Why Do They Bring an Extra Table When They Have Several Liturgies?


Sometimes there is a smaller table in front of the main Holy Table at the Liturgy. It means that on this day there are two Divine Liturgies celebrated on that Holy Table. What is the meaning of this so-called portable Holy Table and why can’t one just celebrate two Eucharists on one Holy Table?

One Eucharist

The answer to this question is to be found in the earliest antiquity, the dawn of the Church of Christ. In Apostolic times, the Christian congregation perceived the Eucharist not just as one of the Church Sacraments, however important, as popular catechisms often write about it, but as the very Sacrament of the appearance of the Kingdom of Heaven, the Sacrament of the invisible presence of Christ Himself at the Eucharistic Meal. The whole congregation gathered on the Day of the Lord, i.e. Sunday, in order to break and taste the Eucharistic Bread and remember their Lord and the work He had undertaken for the salvation of the world. Therefore, the Eucharist was never perceived as one of the services to be skipped at will, but as the core of the Church itself as the Body of Christ. And just as we have one Lord, one faith, one baptism (Eph. 4:5), so the key statement of ancient ecclesiology was “one Eucharist”.

The Unity of the Church Congregation

The unity of the Church used to be felt very strongly. The visible liturgical and institutional expression of such unity was one Eucharistic meeting headed by the chief minister of the community, the bishop. It was the bishop who was the main officiant of the Church: he performed baptisms and chrismations, he celebrated the Eucharist, heard confessions, and ordained clerics who assisted him in performing the Sacraments and overseeing the congregation. The prayerful communion with the bishop and the participation in the Eucharist that he performs is the key to the church unity of all Christians to this day. The arbitrary refusal to receive communion at the Liturgy was perceived as a secession from the Church and was to be repented of, as evidenced by the church canons (see, for example, Rule 2 of the Council of Antioch).

Presbyterial Liturgies

When Emperor Constantine issued his famous Edict of Milan in 313, which granted equal rights to Christians and pagans, and declared himself a Christian, enormous numbers of people living in the Roman Empire began to convert to Christianity. The whole community of believers could not gather in one place to perform the sole Eucharist, as it was practiced at first. It became almost impossible. Bishops were increasingly delegating the right to celebrate the Divine Liturgy to presbyters who performed it in different churches. The local Church, headed by a bishop, was thus divided into several Eucharistic assemblies, and unity was maintained through the mention of the bishop’s name at each Liturgy.

Within the Roman Church there was a long-established and interesting practice of transferring parts of the Holy Gifts from the main Eucharist led by the bishop to smaller liturgical gatherings and mixing them with local Holy Gifts, in order to emphasize the all-Church unity of Roman Christians.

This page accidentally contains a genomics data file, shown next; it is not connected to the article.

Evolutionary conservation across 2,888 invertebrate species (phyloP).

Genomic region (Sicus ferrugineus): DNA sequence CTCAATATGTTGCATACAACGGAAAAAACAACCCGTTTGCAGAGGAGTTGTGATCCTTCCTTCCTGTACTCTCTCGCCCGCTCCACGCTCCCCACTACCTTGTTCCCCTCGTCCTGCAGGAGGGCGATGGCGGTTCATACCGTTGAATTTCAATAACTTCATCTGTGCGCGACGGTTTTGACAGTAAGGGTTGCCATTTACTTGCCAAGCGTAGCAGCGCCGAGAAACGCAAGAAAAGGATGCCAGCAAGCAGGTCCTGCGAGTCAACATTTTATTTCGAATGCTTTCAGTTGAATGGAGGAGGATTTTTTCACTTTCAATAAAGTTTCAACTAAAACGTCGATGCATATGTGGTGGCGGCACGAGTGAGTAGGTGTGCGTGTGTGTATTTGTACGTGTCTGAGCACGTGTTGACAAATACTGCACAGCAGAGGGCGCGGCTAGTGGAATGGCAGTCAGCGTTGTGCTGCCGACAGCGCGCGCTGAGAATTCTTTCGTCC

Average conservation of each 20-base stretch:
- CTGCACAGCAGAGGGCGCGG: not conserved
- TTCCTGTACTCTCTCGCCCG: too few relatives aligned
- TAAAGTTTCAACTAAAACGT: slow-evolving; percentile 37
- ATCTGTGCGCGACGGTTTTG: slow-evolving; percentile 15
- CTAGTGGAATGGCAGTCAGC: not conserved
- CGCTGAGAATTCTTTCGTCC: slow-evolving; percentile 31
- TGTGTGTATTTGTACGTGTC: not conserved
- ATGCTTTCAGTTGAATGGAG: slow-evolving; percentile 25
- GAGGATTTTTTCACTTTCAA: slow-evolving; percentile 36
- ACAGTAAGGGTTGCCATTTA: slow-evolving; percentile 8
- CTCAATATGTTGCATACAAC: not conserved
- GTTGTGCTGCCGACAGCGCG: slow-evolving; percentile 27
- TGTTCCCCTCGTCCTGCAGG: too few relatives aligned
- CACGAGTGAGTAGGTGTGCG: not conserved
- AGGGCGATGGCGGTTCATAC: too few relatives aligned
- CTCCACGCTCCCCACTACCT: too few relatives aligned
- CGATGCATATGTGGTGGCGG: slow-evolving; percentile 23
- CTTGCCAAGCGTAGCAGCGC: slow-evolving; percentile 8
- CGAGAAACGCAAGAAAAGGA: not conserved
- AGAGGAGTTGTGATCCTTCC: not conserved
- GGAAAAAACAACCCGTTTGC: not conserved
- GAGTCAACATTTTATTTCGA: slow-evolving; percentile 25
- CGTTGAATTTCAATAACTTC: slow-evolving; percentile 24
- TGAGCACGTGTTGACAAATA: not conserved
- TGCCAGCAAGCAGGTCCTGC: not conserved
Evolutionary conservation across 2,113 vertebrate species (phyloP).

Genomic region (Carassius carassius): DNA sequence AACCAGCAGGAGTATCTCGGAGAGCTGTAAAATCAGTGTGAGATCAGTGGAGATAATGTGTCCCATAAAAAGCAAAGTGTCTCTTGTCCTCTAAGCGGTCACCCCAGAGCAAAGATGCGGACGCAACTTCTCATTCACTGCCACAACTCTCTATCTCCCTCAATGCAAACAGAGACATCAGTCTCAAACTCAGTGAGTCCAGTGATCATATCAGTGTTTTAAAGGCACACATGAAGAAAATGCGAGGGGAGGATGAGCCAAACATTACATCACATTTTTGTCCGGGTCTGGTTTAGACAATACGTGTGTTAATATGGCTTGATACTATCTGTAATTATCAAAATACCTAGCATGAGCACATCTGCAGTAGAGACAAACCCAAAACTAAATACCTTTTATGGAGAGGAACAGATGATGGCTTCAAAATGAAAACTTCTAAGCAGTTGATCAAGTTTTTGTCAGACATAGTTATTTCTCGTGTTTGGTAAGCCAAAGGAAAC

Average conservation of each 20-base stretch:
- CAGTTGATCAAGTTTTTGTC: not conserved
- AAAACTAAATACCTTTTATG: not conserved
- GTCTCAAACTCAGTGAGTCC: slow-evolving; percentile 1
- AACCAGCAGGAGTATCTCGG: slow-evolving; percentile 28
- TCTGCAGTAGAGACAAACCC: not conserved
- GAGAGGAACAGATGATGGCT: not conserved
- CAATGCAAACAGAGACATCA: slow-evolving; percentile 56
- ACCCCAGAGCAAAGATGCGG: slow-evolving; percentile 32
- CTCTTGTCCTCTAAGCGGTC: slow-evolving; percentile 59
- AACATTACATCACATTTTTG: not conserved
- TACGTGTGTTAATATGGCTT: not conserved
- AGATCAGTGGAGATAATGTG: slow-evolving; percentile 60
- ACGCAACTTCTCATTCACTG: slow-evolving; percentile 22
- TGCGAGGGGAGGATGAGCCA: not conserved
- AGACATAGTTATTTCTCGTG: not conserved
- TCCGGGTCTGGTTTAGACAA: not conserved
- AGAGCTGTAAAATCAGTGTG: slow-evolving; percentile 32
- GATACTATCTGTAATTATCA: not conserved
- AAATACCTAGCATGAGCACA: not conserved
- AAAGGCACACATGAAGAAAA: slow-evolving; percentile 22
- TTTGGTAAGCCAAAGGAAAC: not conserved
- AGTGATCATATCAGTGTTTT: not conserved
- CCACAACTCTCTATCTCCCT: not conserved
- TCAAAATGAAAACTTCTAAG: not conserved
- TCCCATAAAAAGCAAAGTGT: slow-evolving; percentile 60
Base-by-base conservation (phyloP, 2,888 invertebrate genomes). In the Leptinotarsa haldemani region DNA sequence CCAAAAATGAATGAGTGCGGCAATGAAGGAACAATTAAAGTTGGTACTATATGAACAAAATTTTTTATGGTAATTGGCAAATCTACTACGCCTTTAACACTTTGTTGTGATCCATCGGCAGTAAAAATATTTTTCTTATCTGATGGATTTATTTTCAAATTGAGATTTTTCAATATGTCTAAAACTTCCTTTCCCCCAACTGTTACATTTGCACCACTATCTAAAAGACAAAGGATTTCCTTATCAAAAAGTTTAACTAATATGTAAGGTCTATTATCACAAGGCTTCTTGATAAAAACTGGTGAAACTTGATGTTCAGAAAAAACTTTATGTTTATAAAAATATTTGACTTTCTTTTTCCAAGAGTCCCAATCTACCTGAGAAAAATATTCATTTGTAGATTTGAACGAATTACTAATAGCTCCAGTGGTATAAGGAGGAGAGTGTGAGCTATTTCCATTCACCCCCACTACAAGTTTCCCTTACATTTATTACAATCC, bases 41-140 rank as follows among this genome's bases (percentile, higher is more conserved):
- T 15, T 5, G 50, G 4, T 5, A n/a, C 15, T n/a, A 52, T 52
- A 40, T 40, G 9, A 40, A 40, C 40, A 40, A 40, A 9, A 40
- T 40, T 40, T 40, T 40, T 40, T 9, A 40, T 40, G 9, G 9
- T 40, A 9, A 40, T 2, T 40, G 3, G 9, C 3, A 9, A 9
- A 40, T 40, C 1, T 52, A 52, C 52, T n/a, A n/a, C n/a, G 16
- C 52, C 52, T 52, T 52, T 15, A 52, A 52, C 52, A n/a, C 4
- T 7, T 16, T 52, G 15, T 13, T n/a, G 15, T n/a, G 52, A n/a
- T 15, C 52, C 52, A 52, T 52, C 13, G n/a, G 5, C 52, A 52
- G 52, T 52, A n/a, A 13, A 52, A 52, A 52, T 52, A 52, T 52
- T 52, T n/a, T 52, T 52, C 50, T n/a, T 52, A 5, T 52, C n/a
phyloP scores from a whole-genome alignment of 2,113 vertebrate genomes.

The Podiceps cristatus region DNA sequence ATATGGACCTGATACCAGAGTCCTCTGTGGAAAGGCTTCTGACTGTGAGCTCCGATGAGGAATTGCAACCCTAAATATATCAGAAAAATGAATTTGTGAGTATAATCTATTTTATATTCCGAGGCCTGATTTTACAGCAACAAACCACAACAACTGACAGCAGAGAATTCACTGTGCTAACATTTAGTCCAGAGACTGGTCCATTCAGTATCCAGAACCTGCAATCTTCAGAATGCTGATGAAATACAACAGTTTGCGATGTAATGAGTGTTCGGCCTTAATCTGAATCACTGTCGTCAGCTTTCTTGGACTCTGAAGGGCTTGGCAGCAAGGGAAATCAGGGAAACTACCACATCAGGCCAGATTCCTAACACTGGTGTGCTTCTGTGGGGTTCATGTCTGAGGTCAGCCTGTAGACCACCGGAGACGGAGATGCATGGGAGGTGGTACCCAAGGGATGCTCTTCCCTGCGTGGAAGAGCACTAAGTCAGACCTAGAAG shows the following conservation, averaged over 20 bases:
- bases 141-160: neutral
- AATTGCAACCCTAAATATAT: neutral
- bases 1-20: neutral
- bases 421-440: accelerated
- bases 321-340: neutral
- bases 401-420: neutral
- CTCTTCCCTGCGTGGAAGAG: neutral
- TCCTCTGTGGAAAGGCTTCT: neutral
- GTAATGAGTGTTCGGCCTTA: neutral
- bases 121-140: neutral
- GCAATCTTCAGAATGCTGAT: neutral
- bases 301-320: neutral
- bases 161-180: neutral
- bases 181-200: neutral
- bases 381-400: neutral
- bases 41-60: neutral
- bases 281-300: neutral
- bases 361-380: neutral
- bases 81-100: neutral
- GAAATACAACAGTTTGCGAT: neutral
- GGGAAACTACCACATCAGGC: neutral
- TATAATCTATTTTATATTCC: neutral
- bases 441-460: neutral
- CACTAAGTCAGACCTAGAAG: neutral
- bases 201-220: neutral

The Idea of the Attached Table

We have now come close to the issue that interests us. We started to address this issue from afar in order to show the ancient model and to grasp more clearly the meaning of the Orthodox Church unwritten rule that forbids celebration of two liturgies on one Holy Table. The point of this rule is not that the Holy Table “does not have enough grace to celebrate more than one Eucharist” and not even to emphasize the uniqueness of Christ’s sacrifice, although the latter interpretation is quite pious and generally accepted. The point is to underline the universality and comprehensiveness of the Eucharist as the Sacrament of the entire Church, the whole community of the faithful in the area and to reveal the unity of the people of God. This rule tries to preserve the ancient norm, which can no longer be literally observed due to the increased number of worshippers, the unchanged capacity of existing temples and the difficulty of building new ones.

In keeping with the spirit of the rule in the face of changing reality, the Church preserves its local unity by recalling the bishop’s name and celebrating the Eucharist on antimensions signed by the bishop. The letter of the rule was circumvented and several Liturgies can now be held in one church, either in separate aisles with their own holy tables or on a special attached table, but always on a different antimension and by another priest, which also emphasizes the uniqueness of the Eucharist. In this way, all those who yearn for the bread of life can come to the Feast of Christ and partake of eternal life. When we go to the Liturgy, let us remember the unity that our Lord prayed for before His Passion and let us not forget that the Church is the divinely commanded “unity of the Spirit in the bond of peace” (Eph. 4:3) of all Orthodox Christians.

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